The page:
EU bans bee-harming pesticides

EU member states have agreed to ban insecticides that are known to be harmful to wild and honeybees from all fields. The ban is expected to come into force by the end of 2018.

The EU has agreed to ban the outdoor use of insecticides due to the harm they cause wild and honeybees that are vital to global food production.

Bees and other insects pollinate three-quarters of crops, but their numbers have been declining in recent years, in part due to the use of pesticides.

Now, EU member states are to ban a class of pesticides known as neonicotinoids from use in all fields within six months.

Three neonicotinoids – Clothianidin, Imidacloprid and Thiamethoxam – will be affected. Their use is already banned for oilseed rape, spring cereals and sprays for winter cereals, although they can be used to treat sugar beet, various horticultural crops and as seed treatments for winter cereals.

Last year, UK Environment Secretary Michael Gove said there was a growing weight of scientific evidence that neonicotinoids are harmful to bees and other pollinators, according to a statement published by the UK government’s Department for Environment (Defra).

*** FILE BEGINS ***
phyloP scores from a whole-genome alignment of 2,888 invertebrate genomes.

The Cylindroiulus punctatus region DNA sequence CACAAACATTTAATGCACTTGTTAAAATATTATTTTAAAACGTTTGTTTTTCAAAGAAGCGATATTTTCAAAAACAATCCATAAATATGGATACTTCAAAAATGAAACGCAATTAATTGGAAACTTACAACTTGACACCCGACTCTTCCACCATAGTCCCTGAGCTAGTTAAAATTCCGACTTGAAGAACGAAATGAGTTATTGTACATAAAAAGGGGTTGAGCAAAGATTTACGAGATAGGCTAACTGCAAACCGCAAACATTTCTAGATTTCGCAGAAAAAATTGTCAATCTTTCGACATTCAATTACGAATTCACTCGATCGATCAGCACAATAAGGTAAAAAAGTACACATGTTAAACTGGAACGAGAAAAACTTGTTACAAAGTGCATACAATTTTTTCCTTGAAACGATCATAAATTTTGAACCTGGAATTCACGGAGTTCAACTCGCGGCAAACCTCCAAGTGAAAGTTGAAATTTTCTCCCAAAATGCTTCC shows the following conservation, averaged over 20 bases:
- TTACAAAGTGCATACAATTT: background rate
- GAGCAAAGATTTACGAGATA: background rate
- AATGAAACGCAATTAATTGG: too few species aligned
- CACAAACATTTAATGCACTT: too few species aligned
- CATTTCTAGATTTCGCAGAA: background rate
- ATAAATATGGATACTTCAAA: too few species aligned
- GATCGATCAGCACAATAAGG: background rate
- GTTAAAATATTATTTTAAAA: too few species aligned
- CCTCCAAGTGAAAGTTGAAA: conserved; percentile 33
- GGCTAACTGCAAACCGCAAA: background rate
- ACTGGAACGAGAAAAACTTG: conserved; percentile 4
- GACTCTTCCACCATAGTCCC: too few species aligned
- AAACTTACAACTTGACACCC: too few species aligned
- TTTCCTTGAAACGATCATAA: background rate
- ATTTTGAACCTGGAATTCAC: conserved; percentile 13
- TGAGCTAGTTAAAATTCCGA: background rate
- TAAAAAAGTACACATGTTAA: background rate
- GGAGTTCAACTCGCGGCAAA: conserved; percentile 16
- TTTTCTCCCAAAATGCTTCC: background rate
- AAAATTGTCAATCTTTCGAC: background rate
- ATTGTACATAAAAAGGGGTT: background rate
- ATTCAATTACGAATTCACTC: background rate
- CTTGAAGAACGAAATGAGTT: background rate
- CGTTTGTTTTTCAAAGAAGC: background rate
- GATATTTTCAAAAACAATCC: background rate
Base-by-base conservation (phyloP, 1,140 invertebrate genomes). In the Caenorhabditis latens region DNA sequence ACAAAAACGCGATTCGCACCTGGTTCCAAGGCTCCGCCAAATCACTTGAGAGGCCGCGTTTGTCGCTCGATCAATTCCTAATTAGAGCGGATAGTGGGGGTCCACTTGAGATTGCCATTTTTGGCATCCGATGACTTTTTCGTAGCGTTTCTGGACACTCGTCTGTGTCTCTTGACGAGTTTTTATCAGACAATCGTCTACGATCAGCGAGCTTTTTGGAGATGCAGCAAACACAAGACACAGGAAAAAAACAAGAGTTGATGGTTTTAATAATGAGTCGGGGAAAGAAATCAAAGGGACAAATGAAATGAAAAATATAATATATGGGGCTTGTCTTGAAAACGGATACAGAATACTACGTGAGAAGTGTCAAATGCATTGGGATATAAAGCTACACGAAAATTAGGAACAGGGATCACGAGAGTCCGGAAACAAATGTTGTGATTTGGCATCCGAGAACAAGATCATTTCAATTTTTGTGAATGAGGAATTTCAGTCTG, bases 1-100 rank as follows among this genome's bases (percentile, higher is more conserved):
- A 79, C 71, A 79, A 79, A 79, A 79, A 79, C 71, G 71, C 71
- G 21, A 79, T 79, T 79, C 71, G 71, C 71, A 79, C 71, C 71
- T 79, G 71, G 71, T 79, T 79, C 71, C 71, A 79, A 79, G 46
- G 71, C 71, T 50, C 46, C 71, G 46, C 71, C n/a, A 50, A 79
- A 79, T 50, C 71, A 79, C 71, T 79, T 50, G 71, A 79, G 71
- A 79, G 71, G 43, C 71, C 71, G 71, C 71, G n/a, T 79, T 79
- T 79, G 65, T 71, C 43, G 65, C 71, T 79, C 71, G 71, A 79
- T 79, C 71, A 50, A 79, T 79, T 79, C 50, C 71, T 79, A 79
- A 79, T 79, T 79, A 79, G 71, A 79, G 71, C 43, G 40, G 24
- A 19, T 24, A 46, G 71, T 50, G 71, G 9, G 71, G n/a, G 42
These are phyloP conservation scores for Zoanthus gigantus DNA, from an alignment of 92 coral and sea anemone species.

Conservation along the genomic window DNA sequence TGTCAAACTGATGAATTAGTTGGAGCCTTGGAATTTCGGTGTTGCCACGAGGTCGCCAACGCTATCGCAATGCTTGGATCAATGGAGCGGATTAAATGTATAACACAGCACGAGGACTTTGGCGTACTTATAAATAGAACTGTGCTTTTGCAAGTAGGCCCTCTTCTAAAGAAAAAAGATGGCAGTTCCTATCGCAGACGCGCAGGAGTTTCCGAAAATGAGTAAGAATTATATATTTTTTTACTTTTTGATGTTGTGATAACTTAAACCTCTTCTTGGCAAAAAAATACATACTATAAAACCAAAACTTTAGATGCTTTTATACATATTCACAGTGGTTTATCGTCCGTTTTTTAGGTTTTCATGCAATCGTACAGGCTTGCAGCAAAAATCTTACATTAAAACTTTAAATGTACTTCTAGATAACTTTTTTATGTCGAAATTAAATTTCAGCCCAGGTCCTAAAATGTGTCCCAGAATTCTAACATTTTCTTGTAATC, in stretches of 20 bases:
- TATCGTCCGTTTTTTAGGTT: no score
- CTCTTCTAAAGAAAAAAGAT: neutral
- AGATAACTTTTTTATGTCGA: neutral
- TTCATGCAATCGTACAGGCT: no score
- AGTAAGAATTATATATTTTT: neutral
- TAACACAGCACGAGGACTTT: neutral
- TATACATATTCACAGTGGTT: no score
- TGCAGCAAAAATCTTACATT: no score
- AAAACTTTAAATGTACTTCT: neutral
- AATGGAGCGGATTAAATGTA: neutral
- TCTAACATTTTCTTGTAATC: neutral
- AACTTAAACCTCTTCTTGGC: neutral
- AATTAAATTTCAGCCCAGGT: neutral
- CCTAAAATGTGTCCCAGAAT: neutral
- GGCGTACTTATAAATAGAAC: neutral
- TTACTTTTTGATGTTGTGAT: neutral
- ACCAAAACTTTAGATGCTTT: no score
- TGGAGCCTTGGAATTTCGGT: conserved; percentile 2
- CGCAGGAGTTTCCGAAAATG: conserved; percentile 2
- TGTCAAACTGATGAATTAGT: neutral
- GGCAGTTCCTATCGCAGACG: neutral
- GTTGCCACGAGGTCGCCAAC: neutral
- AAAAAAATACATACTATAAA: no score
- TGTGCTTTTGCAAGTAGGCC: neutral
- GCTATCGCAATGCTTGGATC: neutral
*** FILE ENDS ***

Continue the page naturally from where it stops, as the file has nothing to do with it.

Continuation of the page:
Government research estimates the value of the UK’s 1,500 species of pollinators to crops at up to £680 million per year.

A Defra spokesperson commented in the statement: “We are committed to enhancing our environment for the next generation, and welcome the vote today in support of further restrictions on neonicotinoids.

“The weight of evidence now shows the risks neonicotinoids may pose to our environment, particularly to the bees and other pollinators is greater than previously understood.”

Photo credit: Brad Smith/ CC BY-NC 2.0

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